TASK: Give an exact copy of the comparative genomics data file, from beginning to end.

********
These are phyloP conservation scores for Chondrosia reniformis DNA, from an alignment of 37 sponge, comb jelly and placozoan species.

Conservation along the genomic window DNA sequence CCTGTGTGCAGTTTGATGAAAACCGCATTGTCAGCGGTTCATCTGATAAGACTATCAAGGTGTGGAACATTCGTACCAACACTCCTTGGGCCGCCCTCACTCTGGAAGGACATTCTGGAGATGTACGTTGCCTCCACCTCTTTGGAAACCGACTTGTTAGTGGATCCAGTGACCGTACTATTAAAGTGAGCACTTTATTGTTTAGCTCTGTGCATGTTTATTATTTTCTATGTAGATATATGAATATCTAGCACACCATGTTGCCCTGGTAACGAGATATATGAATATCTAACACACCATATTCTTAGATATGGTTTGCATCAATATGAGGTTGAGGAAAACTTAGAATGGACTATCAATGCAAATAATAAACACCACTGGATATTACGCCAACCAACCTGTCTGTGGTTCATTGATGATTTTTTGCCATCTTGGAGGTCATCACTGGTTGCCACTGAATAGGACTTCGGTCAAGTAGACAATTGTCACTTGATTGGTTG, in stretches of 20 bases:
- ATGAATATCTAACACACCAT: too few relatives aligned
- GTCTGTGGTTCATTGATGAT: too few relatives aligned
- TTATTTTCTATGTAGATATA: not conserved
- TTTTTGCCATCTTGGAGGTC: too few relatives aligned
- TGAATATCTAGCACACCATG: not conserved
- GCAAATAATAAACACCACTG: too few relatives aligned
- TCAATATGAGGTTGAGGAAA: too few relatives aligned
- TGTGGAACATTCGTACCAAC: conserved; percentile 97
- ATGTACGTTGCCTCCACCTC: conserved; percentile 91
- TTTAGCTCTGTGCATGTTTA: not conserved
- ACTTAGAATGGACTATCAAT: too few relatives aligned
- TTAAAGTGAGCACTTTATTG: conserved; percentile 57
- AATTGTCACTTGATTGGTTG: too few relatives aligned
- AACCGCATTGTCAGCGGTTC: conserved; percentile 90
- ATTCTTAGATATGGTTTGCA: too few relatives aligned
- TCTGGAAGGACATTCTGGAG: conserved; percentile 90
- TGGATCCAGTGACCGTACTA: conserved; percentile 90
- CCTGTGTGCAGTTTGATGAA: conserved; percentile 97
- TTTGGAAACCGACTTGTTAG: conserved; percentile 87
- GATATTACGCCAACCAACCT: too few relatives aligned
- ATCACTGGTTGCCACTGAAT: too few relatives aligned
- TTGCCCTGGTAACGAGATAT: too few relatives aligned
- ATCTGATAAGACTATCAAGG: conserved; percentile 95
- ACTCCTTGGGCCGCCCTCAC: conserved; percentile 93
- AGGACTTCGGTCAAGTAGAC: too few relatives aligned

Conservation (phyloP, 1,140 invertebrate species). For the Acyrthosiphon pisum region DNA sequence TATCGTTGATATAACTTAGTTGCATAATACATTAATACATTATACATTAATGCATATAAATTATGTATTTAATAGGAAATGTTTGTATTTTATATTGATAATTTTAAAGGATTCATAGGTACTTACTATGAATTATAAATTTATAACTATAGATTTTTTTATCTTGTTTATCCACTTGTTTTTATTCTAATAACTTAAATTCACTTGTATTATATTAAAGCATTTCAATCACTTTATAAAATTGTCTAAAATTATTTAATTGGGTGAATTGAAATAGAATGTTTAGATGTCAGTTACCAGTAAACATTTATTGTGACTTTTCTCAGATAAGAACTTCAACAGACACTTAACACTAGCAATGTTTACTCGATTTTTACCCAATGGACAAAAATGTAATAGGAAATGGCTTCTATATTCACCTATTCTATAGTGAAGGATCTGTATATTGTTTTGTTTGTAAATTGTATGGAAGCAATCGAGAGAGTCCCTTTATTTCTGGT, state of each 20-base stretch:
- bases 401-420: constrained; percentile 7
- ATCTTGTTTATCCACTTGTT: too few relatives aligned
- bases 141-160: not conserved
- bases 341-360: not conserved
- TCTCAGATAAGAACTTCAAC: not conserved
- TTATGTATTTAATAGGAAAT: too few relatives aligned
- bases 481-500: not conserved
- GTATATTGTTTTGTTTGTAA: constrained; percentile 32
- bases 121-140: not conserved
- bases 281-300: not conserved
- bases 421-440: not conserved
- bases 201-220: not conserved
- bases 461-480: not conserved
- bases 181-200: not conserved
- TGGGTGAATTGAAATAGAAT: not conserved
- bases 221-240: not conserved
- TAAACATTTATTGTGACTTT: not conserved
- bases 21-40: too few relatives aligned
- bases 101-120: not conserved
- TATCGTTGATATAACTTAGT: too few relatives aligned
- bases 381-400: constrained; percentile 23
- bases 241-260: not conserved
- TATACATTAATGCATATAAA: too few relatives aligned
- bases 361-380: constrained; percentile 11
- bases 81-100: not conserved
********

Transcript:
These are phyloP conservation scores for Chondrosia reniformis DNA, from an alignment of 37 sponge, comb jelly and placozoan species.

Conservation along the genomic window DNA sequence CCTGTGTGCAGTTTGATGAAAACCGCATTGTCAGCGGTTCATCTGATAAGACTATCAAGGTGTGGAACATTCGTACCAACACTCCTTGGGCCGCCCTCACTCTGGAAGGACATTCTGGAGATGTACGTTGCCTCCACCTCTTTGGAAACCGACTTGTTAGTGGATCCAGTGACCGTACTATTAAAGTGAGCACTTTATTGTTTAGCTCTGTGCATGTTTATTATTTTCTATGTAGATATATGAATATCTAGCACACCATGTTGCCCTGGTAACGAGATATATGAATATCTAACACACCATATTCTTAGATATGGTTTGCATCAATATGAGGTTGAGGAAAACTTAGAATGGACTATCAATGCAAATAATAAACACCACTGGATATTACGCCAACCAACCTGTCTGTGGTTCATTGATGATTTTTTGCCATCTTGGAGGTCATCACTGGTTGCCACTGAATAGGACTTCGGTCAAGTAGACAATTGTCACTTGATTGGTTG, in stretches of 20 bases:
- ATGAATATCTAACACACCAT: too few relatives aligned
- GTCTGTGGTTCATTGATGAT: too few relatives aligned
- TTATTTTCTATGTAGATATA: not conserved
- TTTTTGCCATCTTGGAGGTC: too few relatives aligned
- TGAATATCTAGCACACCATG: not conserved
- GCAAATAATAAACACCACTG: too few relatives aligned
- TCAATATGAGGTTGAGGAAA: too few relatives aligned
- TGTGGAACATTCGTACCAAC: conserved; percentile 97
- ATGTACGTTGCCTCCACCTC: conserved; percentile 91
- TTTAGCTCTGTGCATGTTTA: not conserved
- ACTTAGAATGGACTATCAAT: too few relatives aligned
- TTAAAGTGAGCACTTTATTG: conserved; percentile 57
- AATTGTCACTTGATTGGTTG: too few relatives aligned
- AACCGCATTGTCAGCGGTTC: conserved; percentile 90
- ATTCTTAGATATGGTTTGCA: too few relatives aligned
- TCTGGAAGGACATTCTGGAG: conserved; percentile 90
- TGGATCCAGTGACCGTACTA: conserved; percentile 90
- CCTGTGTGCAGTTTGATGAA: conserved; percentile 97
- TTTGGAAACCGACTTGTTAG: conserved; percentile 87
- GATATTACGCCAACCAACCT: too few relatives aligned
- ATCACTGGTTGCCACTGAAT: too few relatives aligned
- TTGCCCTGGTAACGAGATAT: too few relatives aligned
- ATCTGATAAGACTATCAAGG: conserved; percentile 95
- ACTCCTTGGGCCGCCCTCAC: conserved; percentile 93
- AGGACTTCGGTCAAGTAGAC: too few relatives aligned

Conservation (phyloP, 1,140 invertebrate species). For the Acyrthosiphon pisum region DNA sequence TATCGTTGATATAACTTAGTTGCATAATACATTAATACATTATACATTAATGCATATAAATTATGTATTTAATAGGAAATGTTTGTATTTTATATTGATAATTTTAAAGGATTCATAGGTACTTACTATGAATTATAAATTTATAACTATAGATTTTTTTATCTTGTTTATCCACTTGTTTTTATTCTAATAACTTAAATTCACTTGTATTATATTAAAGCATTTCAATCACTTTATAAAATTGTCTAAAATTATTTAATTGGGTGAATTGAAATAGAATGTTTAGATGTCAGTTACCAGTAAACATTTATTGTGACTTTTCTCAGATAAGAACTTCAACAGACACTTAACACTAGCAATGTTTACTCGATTTTTACCCAATGGACAAAAATGTAATAGGAAATGGCTTCTATATTCACCTATTCTATAGTGAAGGATCTGTATATTGTTTTGTTTGTAAATTGTATGGAAGCAATCGAGAGAGTCCCTTTATTTCTGGT, state of each 20-base stretch:
- bases 401-420: constrained; percentile 7
- ATCTTGTTTATCCACTTGTT: too few relatives aligned
- bases 141-160: not conserved
- bases 341-360: not conserved
- TCTCAGATAAGAACTTCAAC: not conserved
- TTATGTATTTAATAGGAAAT: too few relatives aligned
- bases 481-500: not conserved
- GTATATTGTTTTGTTTGTAA: constrained; percentile 32
- bases 121-140: not conserved
- bases 281-300: not conserved
- bases 421-440: not conserved
- bases 201-220: not conserved
- bases 461-480: not conserved
- bases 181-200: not conserved
- TGGGTGAATTGAAATAGAAT: not conserved
- bases 221-240: not conserved
- TAAACATTTATTGTGACTTT: not conserved
- bases 21-40: too few relatives aligned
- bases 101-120: not conserved
- TATCGTTGATATAACTTAGT: too few relatives aligned
- bases 381-400: constrained; percentile 23
- bases 241-260: not conserved
- TATACATTAATGCATATAAA: too few relatives aligned
- bases 361-380: constrained; percentile 11
- bases 81-100: not conserved